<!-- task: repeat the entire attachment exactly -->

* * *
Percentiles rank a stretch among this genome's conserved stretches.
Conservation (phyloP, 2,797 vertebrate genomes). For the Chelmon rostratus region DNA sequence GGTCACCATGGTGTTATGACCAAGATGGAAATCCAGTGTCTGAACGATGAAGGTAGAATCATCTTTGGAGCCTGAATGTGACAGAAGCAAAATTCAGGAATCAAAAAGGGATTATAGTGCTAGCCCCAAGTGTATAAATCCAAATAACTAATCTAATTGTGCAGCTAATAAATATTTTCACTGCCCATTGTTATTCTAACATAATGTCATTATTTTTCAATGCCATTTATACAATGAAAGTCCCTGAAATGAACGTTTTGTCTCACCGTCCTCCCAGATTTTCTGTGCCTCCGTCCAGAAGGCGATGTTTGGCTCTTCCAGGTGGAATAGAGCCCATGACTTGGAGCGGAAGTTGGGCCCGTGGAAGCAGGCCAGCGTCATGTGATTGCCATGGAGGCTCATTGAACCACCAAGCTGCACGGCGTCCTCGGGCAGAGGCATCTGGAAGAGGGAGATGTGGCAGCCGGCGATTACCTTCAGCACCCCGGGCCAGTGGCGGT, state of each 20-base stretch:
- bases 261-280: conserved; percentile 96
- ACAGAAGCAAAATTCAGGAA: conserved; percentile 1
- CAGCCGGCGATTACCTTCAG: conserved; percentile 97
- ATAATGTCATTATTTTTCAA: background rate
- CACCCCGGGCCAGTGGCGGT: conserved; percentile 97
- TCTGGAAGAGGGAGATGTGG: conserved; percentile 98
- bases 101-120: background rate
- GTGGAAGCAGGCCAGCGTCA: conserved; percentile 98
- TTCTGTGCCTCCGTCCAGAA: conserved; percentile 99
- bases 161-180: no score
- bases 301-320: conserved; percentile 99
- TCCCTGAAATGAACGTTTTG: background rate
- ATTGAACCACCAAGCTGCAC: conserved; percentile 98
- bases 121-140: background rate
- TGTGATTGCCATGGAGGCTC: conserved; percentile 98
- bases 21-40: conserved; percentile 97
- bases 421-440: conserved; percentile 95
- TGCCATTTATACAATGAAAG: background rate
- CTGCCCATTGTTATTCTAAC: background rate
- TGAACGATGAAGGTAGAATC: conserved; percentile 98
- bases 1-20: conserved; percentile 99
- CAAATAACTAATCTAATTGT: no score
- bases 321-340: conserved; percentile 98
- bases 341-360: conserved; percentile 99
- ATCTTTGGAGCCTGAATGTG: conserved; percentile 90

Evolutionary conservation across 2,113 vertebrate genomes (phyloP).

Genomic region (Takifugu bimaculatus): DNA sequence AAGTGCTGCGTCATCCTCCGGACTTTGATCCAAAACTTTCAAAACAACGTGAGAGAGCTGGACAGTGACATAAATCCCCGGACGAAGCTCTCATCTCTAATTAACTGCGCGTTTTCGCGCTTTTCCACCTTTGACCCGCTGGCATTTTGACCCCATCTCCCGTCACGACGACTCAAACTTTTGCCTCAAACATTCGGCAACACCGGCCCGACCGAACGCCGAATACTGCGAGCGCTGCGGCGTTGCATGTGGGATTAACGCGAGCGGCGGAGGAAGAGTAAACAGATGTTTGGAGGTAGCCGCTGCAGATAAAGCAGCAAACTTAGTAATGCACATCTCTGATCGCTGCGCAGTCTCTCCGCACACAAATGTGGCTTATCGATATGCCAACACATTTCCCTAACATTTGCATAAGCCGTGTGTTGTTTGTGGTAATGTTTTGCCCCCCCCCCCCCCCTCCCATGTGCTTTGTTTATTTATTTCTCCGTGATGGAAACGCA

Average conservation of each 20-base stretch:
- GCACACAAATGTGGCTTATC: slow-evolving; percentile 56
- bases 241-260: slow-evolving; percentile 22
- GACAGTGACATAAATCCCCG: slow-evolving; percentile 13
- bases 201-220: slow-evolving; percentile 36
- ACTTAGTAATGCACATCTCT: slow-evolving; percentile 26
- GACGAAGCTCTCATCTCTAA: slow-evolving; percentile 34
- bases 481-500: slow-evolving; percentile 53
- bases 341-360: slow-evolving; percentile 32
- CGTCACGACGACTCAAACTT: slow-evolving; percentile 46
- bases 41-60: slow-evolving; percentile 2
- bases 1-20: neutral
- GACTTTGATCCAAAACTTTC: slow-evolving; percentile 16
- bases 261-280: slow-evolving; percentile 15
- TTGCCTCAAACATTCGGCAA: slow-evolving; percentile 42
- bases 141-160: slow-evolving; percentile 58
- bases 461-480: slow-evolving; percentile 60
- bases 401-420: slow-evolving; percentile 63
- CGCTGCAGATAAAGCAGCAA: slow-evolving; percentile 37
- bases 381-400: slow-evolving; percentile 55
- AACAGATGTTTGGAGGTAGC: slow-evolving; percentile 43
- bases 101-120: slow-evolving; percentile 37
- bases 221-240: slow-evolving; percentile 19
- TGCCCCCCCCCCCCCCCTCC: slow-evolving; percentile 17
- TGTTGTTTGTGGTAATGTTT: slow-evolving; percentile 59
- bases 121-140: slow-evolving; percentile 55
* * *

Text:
Percentiles rank a stretch among this genome's conserved stretches.
Conservation (phyloP, 2,797 vertebrate genomes). For the Chelmon rostratus region DNA sequence GGTCACCATGGTGTTATGACCAAGATGGAAATCCAGTGTCTGAACGATGAAGGTAGAATCATCTTTGGAGCCTGAATGTGACAGAAGCAAAATTCAGGAATCAAAAAGGGATTATAGTGCTAGCCCCAAGTGTATAAATCCAAATAACTAATCTAATTGTGCAGCTAATAAATATTTTCACTGCCCATTGTTATTCTAACATAATGTCATTATTTTTCAATGCCATTTATACAATGAAAGTCCCTGAAATGAACGTTTTGTCTCACCGTCCTCCCAGATTTTCTGTGCCTCCGTCCAGAAGGCGATGTTTGGCTCTTCCAGGTGGAATAGAGCCCATGACTTGGAGCGGAAGTTGGGCCCGTGGAAGCAGGCCAGCGTCATGTGATTGCCATGGAGGCTCATTGAACCACCAAGCTGCACGGCGTCCTCGGGCAGAGGCATCTGGAAGAGGGAGATGTGGCAGCCGGCGATTACCTTCAGCACCCCGGGCCAGTGGCGGT, state of each 20-base stretch:
- bases 261-280: conserved; percentile 96
- ACAGAAGCAAAATTCAGGAA: conserved; percentile 1
- CAGCCGGCGATTACCTTCAG: conserved; percentile 97
- ATAATGTCATTATTTTTCAA: background rate
- CACCCCGGGCCAGTGGCGGT: conserved; percentile 97
- TCTGGAAGAGGGAGATGTGG: conserved; percentile 98
- bases 101-120: background rate
- GTGGAAGCAGGCCAGCGTCA: conserved; percentile 98
- TTCTGTGCCTCCGTCCAGAA: conserved; percentile 99
- bases 161-180: no score
- bases 301-320: conserved; percentile 99
- TCCCTGAAATGAACGTTTTG: background rate
- ATTGAACCACCAAGCTGCAC: conserved; percentile 98
- bases 121-140: background rate
- TGTGATTGCCATGGAGGCTC: conserved; percentile 98
- bases 21-40: conserved; percentile 97
- bases 421-440: conserved; percentile 95
- TGCCATTTATACAATGAAAG: background rate
- CTGCCCATTGTTATTCTAAC: background rate
- TGAACGATGAAGGTAGAATC: conserved; percentile 98
- bases 1-20: conserved; percentile 99
- CAAATAACTAATCTAATTGT: no score
- bases 321-340: conserved; percentile 98
- bases 341-360: conserved; percentile 99
- ATCTTTGGAGCCTGAATGTG: conserved; percentile 90

Evolutionary conservation across 2,113 vertebrate genomes (phyloP).

Genomic region (Takifugu bimaculatus): DNA sequence AAGTGCTGCGTCATCCTCCGGACTTTGATCCAAAACTTTCAAAACAACGTGAGAGAGCTGGACAGTGACATAAATCCCCGGACGAAGCTCTCATCTCTAATTAACTGCGCGTTTTCGCGCTTTTCCACCTTTGACCCGCTGGCATTTTGACCCCATCTCCCGTCACGACGACTCAAACTTTTGCCTCAAACATTCGGCAACACCGGCCCGACCGAACGCCGAATACTGCGAGCGCTGCGGCGTTGCATGTGGGATTAACGCGAGCGGCGGAGGAAGAGTAAACAGATGTTTGGAGGTAGCCGCTGCAGATAAAGCAGCAAACTTAGTAATGCACATCTCTGATCGCTGCGCAGTCTCTCCGCACACAAATGTGGCTTATCGATATGCCAACACATTTCCCTAACATTTGCATAAGCCGTGTGTTGTTTGTGGTAATGTTTTGCCCCCCCCCCCCCCCTCCCATGTGCTTTGTTTATTTATTTCTCCGTGATGGAAACGCA

Average conservation of each 20-base stretch:
- GCACACAAATGTGGCTTATC: slow-evolving; percentile 56
- bases 241-260: slow-evolving; percentile 22
- GACAGTGACATAAATCCCCG: slow-evolving; percentile 13
- bases 201-220: slow-evolving; percentile 36
- ACTTAGTAATGCACATCTCT: slow-evolving; percentile 26
- GACGAAGCTCTCATCTCTAA: slow-evolving; percentile 34
- bases 481-500: slow-evolving; percentile 53
- bases 341-360: slow-evolving; percentile 32
- CGTCACGACGACTCAAACTT: slow-evolving; percentile 46
- bases 41-60: slow-evolving; percentile 2
- bases 1-20: neutral
- GACTTTGATCCAAAACTTTC: slow-evolving; percentile 16
- bases 261-280: slow-evolving; percentile 15
- TTGCCTCAAACATTCGGCAA: slow-evolving; percentile 42
- bases 141-160: slow-evolving; percentile 58
- bases 461-480: slow-evolving; percentile 60
- bases 401-420: slow-evolving; percentile 63
- CGCTGCAGATAAAGCAGCAA: slow-evolving; percentile 37
- bases 381-400: slow-evolving; percentile 55
- AACAGATGTTTGGAGGTAGC: slow-evolving; percentile 43
- bases 101-120: slow-evolving; percentile 37
- bases 221-240: slow-evolving; percentile 19
- TGCCCCCCCCCCCCCCCTCC: slow-evolving; percentile 17
- TGTTGTTTGTGGTAATGTTT: slow-evolving; percentile 59
- bases 121-140: slow-evolving; percentile 55